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You were traveling to visit family when a semitruck struck your SUV. You were fortunate to be in a larger vehicle, but you still ended up hitting your head and suffering from a few broken bones.

Initially, you were taken to the hospital for a concussion, but your health continued to deteriorate. You were rushed into surgery. Much later, your family was informed that you had suffered a traumatic aneurysm.

Traumatic aneurysms are complications of a head and brain injury caused by an impact or penetrating injury. They can happen in severe closed head injury cases or be caused by a penetrating wound in a car crash. In cases where the skull is intact, the aneurysm can occur because of torsion or the stretching of the intracranial vessel.

How common are traumatic aneurysms?

Traumatic aneurysms are not a common form of aneurysm, but if they are present, they have to be treated as an emergency. They are at a heightened risk of growing larger and rupturing. The surgery needed to treat a brain aneurysm can be a high-risk surgery depending on where it is.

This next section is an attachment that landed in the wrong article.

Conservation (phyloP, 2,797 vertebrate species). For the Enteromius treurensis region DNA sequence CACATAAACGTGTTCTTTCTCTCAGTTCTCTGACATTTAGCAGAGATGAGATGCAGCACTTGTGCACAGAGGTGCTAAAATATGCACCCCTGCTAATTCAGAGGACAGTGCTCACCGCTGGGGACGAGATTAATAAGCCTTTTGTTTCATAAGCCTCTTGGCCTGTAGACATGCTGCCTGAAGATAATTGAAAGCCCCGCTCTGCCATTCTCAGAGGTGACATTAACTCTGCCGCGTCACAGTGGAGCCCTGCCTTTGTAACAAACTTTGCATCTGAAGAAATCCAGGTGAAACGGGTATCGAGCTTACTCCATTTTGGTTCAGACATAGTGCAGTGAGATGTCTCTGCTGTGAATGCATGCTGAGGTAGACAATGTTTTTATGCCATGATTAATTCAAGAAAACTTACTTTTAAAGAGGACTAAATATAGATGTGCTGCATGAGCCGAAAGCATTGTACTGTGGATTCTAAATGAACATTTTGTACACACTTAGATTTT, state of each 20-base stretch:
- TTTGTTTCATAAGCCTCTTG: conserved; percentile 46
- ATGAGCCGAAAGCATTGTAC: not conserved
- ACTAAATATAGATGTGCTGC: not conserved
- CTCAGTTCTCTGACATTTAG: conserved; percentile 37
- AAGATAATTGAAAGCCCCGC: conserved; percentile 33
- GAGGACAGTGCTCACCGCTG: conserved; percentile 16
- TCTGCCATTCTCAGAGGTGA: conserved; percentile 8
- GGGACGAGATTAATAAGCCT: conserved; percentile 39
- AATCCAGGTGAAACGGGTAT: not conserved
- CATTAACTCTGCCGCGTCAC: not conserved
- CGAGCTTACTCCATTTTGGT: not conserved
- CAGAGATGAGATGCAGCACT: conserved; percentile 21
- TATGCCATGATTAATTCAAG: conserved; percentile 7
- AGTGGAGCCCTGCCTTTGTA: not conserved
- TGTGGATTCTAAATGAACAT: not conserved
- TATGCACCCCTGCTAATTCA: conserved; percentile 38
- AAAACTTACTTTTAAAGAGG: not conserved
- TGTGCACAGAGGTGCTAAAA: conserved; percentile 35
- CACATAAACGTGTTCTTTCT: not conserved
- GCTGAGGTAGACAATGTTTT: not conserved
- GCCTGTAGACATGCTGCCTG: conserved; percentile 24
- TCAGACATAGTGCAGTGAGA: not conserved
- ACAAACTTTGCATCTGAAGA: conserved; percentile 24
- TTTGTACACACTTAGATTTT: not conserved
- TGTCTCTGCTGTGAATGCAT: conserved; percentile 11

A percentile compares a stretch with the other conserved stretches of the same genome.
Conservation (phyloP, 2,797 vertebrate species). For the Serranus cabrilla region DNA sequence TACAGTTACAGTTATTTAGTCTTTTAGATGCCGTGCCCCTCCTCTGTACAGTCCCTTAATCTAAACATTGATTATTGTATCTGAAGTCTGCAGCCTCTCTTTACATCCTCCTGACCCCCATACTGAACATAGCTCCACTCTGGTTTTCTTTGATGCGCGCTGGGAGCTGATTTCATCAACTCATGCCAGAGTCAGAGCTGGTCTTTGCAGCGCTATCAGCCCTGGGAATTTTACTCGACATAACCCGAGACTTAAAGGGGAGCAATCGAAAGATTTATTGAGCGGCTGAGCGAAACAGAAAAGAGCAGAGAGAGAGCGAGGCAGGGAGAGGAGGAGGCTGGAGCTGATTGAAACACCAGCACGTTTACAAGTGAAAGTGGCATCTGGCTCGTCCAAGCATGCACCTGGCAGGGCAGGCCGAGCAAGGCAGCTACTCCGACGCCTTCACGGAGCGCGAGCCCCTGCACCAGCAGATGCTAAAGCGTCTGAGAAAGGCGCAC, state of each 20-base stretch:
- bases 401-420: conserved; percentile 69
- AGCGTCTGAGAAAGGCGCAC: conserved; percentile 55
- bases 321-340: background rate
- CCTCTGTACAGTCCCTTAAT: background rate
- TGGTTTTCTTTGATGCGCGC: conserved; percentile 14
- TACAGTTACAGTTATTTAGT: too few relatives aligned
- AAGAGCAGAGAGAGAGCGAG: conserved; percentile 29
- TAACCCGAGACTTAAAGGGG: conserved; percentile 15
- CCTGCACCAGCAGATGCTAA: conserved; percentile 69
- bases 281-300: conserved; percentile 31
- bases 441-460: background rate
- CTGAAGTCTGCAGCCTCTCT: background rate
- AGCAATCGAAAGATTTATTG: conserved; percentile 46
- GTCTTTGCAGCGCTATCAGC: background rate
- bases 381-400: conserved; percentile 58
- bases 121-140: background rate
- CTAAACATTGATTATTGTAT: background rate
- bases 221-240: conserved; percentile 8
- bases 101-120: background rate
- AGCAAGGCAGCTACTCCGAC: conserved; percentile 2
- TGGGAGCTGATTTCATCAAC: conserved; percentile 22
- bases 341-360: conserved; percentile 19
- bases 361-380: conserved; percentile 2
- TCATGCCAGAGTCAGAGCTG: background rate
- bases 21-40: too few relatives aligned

Medically speaking, you can have a true, false or mixed aneurysm. When the who artery balloons, it's a true aneurysm. When the inner tissues have ruptured but are contained in an outer layer of the vessel's membrane, it may be called a false aneurysm.

It doesn't matter which form you have. Each one is dangerous and needs to be treated quickly after it's discovered.

What are the symptoms of a brain aneurysm?

After a crash, you may notice that you have a headache. Since the headache is the main symptoms of an aneurysm and may also be present because of hitting your head, it's important to let your medical team know if your headache is worsening.

The headache may cause other symptoms such as nausea, changes in vision or vomiting, depending on how badly the brain is bleeding. Depending on where the aneurysm is, you may also have pain and stiffness in the neck. In some instances, patients have symptoms similar to a stroke, such as dilated pupils, changes in vision, and weakness or numbness on one side of the face.

Your brain injury is a somewhat rare form of aneurysm, but there is support available. This injury needs to be treated quickly and correctly to help you have the best chance of a full recovery.

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